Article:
Author: Larissa Saco
As the 2010-2011 school year ended and the summer kicked off, Danielle Schwartz (sophomore) and Rebecca Patch (sophomore) utilized their vacation time by exploring their passion for the dramatic arts. Through internships and managerial positions at premier theater companies in addition to personal initiative, Schwartz and Patch delved into the world of theater, not only by learning about the performance and business aspects of the field but also by discovering how drama will fit into their lives in the future.
Schwartz, a psychology major and theater minor, worked in San Diego as a public relations intern at La Jolla Playhouse, a Tony Award-winning professional non-profit theatre, and as an intern for Lyric Opera San Diego, a theater company that puts on both opera and musical theater productions. Rogue Music Theater, a theater company producing outdoor, under-the-stars musicals in Grants Pass, Oregon, hired Patch as the stage manager for their production of “Singing In The Rain.” The cognitive science major and theater minor started working the day after she returned home from Occidental and worked with almost 50 actors and actresses while managing the stage crew.
In addition to completing typical internship duties like archiving, attending meetings and running errands at La Jolla Playhouse, Schwartz was also in charge of putting together press kits and distributing them at shows to representatives from media publications including the San Diego Reader, San Diego Union Tribune and La Jolla Light. “It was awesome attending opening shows for free and meeting such prestigious people involved with the media,” Schwartz said. She walked away from the internship making important contacts and connections with people in the theater and media community.
At Lyric Opera San Diego, Schwartz had the opportunity to help organize the show night of “Thoroughly Modern Millie” by coordinating the parent volunteers and working the reception. Children between the ages of 11 and 17 performed in the production as part of the company’s four-week intensive training program called the Academy.
“They all said that they couldn’t have done the show without me. It was really nice to hear because I knew I was really needed in that moment,” Schwartz said.
In addition to walking away with new friendships and connections, she also left for Occidental with a better understanding of her ideal work environment.
“I would be willing to work more in an artistic element of theater instead of public relations. I like being on stage more than working behind the scenes,” said Schwartz. She hopes that participating in more acting in the future will maintain her passion for the arts while working at a job after graduation, potentially in the field of psychology.
“I prefer to be involved with actually making a show happen than completing administrative tasks,” Schwartz said.
Through her job at Rogue Music Theater, Patch worked with the costume designer, who is also the director of a non-profit theater group Southern Oregon Foundation for the Appreciation of Theater (SOFAT). He asked Patch to stage-manage their production of “You’re A Good Man, Charlie Brown.” One of Patch’s most memorable moments from this summer was during the closing show of “Singing In The Rain.” Rain started to pour on to the outdoor audience and stage in less than two minutes before the show opened, causing people and equipment to get soaking wet.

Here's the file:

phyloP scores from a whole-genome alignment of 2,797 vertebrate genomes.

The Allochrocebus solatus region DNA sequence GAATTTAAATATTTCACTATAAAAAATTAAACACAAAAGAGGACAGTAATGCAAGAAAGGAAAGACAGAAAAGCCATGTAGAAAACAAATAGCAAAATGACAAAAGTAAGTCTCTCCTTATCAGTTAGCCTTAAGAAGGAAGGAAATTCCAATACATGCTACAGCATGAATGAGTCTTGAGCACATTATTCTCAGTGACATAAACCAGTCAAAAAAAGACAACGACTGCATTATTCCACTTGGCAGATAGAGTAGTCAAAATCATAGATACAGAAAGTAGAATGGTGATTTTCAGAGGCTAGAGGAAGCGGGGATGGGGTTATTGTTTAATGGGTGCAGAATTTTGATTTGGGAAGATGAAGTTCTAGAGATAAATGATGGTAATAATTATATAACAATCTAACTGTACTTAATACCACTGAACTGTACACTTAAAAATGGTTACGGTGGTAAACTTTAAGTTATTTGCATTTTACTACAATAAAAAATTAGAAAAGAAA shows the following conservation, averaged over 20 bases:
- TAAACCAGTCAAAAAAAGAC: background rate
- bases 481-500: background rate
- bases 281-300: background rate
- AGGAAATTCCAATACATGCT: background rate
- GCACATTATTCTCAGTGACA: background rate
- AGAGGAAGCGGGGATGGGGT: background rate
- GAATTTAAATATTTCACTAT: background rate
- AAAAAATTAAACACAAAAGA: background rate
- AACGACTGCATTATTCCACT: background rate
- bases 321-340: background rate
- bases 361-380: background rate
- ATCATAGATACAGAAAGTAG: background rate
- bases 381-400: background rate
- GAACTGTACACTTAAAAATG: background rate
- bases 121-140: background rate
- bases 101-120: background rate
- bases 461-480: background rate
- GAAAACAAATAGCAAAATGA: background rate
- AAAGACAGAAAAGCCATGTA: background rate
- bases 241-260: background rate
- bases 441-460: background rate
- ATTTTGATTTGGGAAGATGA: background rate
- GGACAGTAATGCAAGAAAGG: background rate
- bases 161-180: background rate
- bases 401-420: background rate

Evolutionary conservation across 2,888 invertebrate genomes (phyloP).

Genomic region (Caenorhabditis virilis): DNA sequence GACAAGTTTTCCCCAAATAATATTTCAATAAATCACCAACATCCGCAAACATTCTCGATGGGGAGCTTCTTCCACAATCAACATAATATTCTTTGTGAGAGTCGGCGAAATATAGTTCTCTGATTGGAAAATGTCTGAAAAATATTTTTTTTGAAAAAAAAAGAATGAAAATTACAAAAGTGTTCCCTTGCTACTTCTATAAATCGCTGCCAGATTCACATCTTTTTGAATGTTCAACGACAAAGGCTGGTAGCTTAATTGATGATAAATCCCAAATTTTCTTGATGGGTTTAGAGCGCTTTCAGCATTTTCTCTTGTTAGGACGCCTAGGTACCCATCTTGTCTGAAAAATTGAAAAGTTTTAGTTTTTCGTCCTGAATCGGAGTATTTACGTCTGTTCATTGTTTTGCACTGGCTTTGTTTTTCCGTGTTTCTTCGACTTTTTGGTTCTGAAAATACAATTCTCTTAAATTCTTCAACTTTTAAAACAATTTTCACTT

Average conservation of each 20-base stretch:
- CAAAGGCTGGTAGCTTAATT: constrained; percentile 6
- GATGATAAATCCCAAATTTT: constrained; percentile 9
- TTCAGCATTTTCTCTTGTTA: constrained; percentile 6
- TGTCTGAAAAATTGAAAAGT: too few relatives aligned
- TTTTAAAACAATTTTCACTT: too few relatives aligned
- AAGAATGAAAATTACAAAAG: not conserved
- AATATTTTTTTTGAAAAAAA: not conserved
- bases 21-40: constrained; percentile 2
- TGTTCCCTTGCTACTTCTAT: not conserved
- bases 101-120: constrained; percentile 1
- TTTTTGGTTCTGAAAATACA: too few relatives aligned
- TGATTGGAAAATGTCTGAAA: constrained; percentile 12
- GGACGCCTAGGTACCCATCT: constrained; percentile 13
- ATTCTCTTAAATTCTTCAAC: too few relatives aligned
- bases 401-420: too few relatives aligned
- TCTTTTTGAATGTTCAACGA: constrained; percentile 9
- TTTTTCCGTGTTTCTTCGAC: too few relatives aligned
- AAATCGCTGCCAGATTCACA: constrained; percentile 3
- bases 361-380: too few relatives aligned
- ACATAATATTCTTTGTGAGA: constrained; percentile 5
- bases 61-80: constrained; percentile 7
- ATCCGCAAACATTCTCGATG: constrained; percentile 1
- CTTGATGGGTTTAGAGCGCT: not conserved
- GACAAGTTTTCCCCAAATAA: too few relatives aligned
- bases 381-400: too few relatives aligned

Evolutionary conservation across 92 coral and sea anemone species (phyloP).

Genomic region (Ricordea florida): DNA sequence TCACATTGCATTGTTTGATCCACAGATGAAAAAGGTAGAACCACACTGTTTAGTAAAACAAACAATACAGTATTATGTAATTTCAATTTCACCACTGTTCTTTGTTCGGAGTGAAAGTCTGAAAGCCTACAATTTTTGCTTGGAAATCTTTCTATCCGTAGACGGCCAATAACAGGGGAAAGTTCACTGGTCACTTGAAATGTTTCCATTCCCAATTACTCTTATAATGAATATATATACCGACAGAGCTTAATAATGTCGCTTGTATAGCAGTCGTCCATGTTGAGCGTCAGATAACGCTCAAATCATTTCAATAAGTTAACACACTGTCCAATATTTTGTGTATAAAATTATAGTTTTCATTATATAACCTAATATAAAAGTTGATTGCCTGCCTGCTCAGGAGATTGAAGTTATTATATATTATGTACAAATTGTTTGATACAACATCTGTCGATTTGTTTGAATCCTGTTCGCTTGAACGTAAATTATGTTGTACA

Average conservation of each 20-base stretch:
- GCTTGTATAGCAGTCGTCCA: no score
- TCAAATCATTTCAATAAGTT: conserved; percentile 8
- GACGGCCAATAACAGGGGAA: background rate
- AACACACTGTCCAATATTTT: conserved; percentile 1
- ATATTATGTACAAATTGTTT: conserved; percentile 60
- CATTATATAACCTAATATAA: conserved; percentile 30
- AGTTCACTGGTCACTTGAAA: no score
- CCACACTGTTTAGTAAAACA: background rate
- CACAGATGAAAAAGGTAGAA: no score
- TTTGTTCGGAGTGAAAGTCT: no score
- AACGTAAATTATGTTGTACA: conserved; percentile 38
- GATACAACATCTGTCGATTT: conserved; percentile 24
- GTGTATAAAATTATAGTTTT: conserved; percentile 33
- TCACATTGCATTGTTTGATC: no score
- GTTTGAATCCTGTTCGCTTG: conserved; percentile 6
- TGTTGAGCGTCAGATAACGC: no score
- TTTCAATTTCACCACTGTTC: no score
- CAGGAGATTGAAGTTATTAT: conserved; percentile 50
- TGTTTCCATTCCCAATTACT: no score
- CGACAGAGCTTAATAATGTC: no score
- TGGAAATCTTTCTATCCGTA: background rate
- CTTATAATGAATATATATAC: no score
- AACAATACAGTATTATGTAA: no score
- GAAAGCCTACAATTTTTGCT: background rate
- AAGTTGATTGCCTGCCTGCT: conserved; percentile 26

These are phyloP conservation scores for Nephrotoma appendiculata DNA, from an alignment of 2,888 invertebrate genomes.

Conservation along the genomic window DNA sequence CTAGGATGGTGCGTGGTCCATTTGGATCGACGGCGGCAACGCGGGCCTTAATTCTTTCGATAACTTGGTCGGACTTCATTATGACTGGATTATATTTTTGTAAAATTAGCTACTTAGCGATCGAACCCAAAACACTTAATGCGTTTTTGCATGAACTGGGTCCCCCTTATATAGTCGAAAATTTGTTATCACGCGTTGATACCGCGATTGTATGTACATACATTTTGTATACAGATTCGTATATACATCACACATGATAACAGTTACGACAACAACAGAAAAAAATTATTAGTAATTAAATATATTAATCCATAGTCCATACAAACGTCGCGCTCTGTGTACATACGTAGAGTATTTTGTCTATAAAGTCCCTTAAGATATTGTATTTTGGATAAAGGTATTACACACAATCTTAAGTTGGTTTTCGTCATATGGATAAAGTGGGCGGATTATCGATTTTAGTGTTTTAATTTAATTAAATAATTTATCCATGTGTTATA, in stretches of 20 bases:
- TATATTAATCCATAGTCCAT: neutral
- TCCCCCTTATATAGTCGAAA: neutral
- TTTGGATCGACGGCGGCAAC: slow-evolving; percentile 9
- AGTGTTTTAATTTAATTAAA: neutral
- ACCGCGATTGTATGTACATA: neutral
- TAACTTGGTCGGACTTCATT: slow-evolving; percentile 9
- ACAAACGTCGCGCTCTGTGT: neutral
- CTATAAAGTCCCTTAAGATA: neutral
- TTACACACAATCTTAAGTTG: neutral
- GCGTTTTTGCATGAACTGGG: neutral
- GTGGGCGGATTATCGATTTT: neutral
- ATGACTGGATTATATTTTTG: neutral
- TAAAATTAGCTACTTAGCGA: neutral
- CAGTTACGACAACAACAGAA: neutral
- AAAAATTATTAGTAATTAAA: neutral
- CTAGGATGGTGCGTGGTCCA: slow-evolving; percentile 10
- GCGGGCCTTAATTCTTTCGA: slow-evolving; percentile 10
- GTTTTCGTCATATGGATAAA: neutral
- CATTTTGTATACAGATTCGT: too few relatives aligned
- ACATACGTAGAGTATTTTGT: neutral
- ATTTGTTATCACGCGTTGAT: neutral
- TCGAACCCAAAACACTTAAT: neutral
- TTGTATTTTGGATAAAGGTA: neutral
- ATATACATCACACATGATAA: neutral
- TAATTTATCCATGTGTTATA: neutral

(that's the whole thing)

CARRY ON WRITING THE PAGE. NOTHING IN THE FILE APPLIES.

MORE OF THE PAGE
“Never in 30 years did it rain in July on a show night for the company, so we were not prepared and hurriedly attempting to tarp everything, including sound equipment and the orchestra pit,” Patch said.
Despite the hectic setback, the audience stayed throughout the two and a half hour performance and gave a standing ovation to the lead actor as he finished performing the production’s main song “Singing In The Rain.”
“We pushed through it and there was so much joy despite the miserable weather. We wanted to make an amazing closing show,” Patch said.
At the end of her stage managing work for “Signing In The Rain,” she and the production team got together to debrief. They were all unhappy with the way the company had treated them in regards to internal issues including money management. From that discussion, Patch and five other members of the group came up with the idea of creating their own theater company called Raise The Bar Theater.
“The company is a non-profit, semi-professional theater production group dedicated to utilizing regional talent in southern Oregon and donating some of the money we make to a local charity,” Patch said.
The company will also be open repertory, which entails drawing from the actors in their exclusive membership to perform in their productions. One of the founding members is both artistically and legally inclined and so he was in charge of managing the paperwork and handling logistical matters for getting the company up and running.
As a member of the founding board for Raise The Bar, Patch participates in board meetings through video-chat from Occidental to discuss venues, show selections, fundraising opportunities and other matters.
“We are trying to have a theater that is a lot more tied to the community,” Patch said. The team plans on hiring musicians from local high schools through auditions and hiring set constructors and designers near the area.
Through their internships and work, Schwartz and Patch learned the ins and outs of theater as a business while gaining invaluable experience for their future careers. Both Schwartz and Patch plan on continuing to pursue their theater minors and support the drama department through auditioning for and attending shows. They both also plan on keeping theater in their lives after their college journey has ended. Schwartz intends to act in community theater as a side project, and Patch plans on working on her non-profit business venture.
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